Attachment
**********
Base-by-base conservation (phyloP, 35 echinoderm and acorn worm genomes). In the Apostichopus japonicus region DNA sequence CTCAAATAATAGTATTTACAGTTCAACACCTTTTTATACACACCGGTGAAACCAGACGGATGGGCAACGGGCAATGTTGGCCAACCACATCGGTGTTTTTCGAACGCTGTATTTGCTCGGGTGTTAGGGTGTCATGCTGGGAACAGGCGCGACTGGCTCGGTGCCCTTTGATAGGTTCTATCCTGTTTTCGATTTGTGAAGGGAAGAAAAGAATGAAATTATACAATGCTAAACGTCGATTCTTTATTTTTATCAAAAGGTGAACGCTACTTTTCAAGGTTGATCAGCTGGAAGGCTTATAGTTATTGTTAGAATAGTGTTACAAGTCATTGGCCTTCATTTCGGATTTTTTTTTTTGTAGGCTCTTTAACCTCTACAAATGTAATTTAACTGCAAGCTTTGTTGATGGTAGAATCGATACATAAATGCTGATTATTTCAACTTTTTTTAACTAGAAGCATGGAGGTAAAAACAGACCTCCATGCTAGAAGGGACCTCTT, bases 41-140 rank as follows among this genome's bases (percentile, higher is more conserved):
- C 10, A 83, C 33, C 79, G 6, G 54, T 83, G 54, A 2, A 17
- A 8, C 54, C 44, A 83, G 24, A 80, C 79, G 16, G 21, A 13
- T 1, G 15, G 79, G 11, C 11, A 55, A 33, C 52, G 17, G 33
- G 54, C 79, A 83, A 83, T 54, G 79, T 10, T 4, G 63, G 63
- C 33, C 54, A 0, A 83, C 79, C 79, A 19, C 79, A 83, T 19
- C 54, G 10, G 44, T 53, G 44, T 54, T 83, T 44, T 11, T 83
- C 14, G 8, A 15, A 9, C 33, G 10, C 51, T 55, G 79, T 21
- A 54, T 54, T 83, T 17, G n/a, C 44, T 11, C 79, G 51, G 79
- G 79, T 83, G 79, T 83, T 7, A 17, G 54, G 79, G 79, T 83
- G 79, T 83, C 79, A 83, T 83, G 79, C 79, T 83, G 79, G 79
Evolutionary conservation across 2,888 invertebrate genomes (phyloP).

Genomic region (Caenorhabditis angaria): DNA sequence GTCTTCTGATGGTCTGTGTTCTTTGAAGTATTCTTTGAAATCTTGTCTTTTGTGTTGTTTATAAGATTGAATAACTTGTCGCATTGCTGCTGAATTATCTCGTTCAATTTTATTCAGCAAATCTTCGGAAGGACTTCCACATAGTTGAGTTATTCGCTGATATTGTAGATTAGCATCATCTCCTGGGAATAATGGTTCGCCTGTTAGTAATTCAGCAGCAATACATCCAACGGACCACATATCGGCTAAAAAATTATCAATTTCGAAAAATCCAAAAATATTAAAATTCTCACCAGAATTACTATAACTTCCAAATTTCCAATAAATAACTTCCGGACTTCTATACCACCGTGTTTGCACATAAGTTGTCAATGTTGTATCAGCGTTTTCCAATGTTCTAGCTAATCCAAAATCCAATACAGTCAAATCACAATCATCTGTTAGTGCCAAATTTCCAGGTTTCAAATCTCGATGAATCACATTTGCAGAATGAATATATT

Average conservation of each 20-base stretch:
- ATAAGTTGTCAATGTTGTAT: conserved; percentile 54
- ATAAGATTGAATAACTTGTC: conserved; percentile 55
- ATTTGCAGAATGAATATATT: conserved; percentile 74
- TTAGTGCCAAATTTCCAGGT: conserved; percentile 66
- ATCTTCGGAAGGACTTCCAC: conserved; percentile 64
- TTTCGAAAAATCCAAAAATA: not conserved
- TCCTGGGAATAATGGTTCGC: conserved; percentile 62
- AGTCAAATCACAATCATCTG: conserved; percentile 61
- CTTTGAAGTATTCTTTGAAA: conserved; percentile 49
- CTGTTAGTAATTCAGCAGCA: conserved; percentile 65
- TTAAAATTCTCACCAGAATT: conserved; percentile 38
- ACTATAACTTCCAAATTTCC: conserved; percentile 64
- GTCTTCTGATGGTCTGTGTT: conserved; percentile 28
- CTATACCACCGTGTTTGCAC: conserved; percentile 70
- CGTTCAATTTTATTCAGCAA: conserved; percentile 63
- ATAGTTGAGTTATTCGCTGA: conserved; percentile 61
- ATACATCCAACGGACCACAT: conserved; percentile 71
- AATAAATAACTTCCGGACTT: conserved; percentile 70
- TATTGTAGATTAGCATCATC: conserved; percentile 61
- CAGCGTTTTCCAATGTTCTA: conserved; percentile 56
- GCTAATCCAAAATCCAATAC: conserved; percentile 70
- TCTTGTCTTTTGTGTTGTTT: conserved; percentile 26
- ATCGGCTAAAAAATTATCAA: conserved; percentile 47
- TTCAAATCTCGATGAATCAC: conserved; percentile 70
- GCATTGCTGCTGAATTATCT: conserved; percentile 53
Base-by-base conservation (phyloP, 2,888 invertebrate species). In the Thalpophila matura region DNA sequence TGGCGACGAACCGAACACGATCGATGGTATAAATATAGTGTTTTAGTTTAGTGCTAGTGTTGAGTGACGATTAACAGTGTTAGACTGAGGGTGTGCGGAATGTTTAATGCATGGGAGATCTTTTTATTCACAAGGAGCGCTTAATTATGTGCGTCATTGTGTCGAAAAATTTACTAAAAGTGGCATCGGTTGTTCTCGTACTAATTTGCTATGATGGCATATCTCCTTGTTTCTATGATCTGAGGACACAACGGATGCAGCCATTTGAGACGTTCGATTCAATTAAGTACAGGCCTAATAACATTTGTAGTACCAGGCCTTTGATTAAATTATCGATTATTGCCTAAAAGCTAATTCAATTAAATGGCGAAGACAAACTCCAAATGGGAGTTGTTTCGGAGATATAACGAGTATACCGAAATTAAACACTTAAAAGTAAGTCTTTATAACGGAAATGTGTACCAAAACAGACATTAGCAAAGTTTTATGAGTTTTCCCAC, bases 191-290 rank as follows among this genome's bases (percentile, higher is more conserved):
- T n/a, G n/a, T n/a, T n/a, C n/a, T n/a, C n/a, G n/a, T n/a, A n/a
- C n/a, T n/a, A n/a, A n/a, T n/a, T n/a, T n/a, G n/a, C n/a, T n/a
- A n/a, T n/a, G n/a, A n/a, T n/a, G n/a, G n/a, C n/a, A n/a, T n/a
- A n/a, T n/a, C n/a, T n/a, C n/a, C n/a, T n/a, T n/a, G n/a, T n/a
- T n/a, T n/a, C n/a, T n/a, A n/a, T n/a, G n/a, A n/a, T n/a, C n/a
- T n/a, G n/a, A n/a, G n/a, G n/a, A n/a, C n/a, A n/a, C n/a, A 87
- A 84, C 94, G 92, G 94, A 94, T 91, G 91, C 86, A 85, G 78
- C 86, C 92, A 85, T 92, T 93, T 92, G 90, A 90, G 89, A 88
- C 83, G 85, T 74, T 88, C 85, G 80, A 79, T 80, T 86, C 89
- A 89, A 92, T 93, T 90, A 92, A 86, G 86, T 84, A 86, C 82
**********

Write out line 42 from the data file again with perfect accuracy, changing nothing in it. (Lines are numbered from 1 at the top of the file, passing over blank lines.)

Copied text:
- C n/a, T n/a, A n/a, A n/a, T n/a, T n/a, T n/a, G n/a, C n/a, T n/a